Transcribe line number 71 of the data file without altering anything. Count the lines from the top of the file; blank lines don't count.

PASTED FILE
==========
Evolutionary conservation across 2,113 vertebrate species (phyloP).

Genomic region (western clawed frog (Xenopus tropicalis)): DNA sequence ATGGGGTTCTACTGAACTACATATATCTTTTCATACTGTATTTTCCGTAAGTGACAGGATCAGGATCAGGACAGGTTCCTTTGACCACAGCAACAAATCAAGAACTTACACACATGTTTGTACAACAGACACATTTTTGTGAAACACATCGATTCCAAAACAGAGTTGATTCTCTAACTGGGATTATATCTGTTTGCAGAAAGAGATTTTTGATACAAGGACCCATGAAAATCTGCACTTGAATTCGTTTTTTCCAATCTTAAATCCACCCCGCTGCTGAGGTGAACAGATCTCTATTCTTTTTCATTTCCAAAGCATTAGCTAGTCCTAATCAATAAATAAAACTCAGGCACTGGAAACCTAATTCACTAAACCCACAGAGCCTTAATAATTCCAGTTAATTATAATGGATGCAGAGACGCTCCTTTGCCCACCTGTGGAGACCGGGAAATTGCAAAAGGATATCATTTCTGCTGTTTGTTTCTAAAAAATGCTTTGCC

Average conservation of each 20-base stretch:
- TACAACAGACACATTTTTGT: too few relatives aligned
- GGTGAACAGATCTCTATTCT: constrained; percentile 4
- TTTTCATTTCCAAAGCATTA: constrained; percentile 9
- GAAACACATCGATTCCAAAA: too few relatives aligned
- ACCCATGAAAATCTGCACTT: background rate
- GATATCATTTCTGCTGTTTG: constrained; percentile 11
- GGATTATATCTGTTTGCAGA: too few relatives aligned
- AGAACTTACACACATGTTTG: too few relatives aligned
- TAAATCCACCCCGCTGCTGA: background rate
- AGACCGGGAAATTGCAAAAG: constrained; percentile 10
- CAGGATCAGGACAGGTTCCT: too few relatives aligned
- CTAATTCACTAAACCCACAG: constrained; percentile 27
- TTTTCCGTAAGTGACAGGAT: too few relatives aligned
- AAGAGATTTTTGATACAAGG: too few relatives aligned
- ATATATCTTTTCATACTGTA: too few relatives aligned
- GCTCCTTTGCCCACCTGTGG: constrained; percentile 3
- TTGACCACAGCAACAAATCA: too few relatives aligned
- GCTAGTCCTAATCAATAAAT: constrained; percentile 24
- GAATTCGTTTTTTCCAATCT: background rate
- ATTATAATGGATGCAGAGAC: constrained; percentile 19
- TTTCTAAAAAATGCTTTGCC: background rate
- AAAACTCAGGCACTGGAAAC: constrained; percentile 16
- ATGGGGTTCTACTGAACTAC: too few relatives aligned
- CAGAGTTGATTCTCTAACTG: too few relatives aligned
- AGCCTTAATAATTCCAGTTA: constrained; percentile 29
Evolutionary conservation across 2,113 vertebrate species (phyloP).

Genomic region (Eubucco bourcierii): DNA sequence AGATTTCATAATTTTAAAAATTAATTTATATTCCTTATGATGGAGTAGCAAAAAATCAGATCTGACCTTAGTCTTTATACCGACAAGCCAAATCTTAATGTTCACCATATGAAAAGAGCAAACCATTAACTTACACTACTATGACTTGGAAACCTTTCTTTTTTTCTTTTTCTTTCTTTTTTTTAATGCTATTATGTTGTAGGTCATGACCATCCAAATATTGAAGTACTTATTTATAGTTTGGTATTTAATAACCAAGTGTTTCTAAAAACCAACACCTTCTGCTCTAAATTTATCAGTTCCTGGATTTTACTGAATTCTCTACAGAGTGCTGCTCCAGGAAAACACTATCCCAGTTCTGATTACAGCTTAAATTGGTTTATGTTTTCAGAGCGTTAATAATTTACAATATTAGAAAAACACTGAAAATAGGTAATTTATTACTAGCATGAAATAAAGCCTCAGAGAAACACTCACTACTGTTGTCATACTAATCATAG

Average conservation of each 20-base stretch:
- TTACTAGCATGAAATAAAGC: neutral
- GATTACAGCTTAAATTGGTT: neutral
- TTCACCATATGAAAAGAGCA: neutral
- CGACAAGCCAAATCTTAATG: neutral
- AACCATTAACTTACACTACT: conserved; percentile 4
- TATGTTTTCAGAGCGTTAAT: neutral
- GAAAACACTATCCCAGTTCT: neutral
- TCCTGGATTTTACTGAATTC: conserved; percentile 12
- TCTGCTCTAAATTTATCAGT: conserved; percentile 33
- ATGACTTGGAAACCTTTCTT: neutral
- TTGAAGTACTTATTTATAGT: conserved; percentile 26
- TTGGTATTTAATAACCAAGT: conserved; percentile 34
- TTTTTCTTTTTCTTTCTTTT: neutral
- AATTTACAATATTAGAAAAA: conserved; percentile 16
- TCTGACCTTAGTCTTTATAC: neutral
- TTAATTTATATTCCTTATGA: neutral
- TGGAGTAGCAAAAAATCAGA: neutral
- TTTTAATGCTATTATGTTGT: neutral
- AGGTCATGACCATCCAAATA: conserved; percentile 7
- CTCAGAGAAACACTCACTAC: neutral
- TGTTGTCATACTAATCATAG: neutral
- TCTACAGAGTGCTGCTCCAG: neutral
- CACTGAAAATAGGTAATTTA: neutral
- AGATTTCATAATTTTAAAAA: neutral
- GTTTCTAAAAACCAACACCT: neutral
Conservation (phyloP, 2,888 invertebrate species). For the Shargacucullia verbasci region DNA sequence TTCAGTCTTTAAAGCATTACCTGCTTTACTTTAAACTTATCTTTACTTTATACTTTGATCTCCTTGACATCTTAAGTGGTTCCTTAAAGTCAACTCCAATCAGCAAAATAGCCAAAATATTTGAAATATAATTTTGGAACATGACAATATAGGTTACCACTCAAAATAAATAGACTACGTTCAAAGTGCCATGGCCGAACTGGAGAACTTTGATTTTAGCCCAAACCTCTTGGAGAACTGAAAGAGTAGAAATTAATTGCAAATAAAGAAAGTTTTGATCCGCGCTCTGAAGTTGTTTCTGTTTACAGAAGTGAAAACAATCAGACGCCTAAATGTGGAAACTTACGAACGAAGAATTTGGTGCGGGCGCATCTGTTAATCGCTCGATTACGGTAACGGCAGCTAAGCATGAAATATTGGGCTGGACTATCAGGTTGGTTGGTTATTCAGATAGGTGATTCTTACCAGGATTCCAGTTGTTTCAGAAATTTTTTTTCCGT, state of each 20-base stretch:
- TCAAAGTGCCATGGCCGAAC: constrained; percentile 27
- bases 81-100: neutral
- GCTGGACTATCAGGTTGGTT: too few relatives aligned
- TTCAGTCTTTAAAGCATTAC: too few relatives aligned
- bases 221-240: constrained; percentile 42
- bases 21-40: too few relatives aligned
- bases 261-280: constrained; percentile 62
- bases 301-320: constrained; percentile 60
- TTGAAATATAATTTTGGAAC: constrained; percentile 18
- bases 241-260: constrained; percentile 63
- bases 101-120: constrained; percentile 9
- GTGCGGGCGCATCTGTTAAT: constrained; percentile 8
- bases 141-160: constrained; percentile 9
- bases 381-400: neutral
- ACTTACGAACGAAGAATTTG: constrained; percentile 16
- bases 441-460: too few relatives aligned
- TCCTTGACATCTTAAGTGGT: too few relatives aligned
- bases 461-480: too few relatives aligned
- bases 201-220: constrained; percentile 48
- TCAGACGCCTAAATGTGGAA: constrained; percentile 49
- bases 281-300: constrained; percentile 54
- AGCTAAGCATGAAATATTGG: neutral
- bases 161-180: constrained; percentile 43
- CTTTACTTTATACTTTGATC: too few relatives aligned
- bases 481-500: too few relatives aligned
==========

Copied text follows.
- bases 381-400: neutral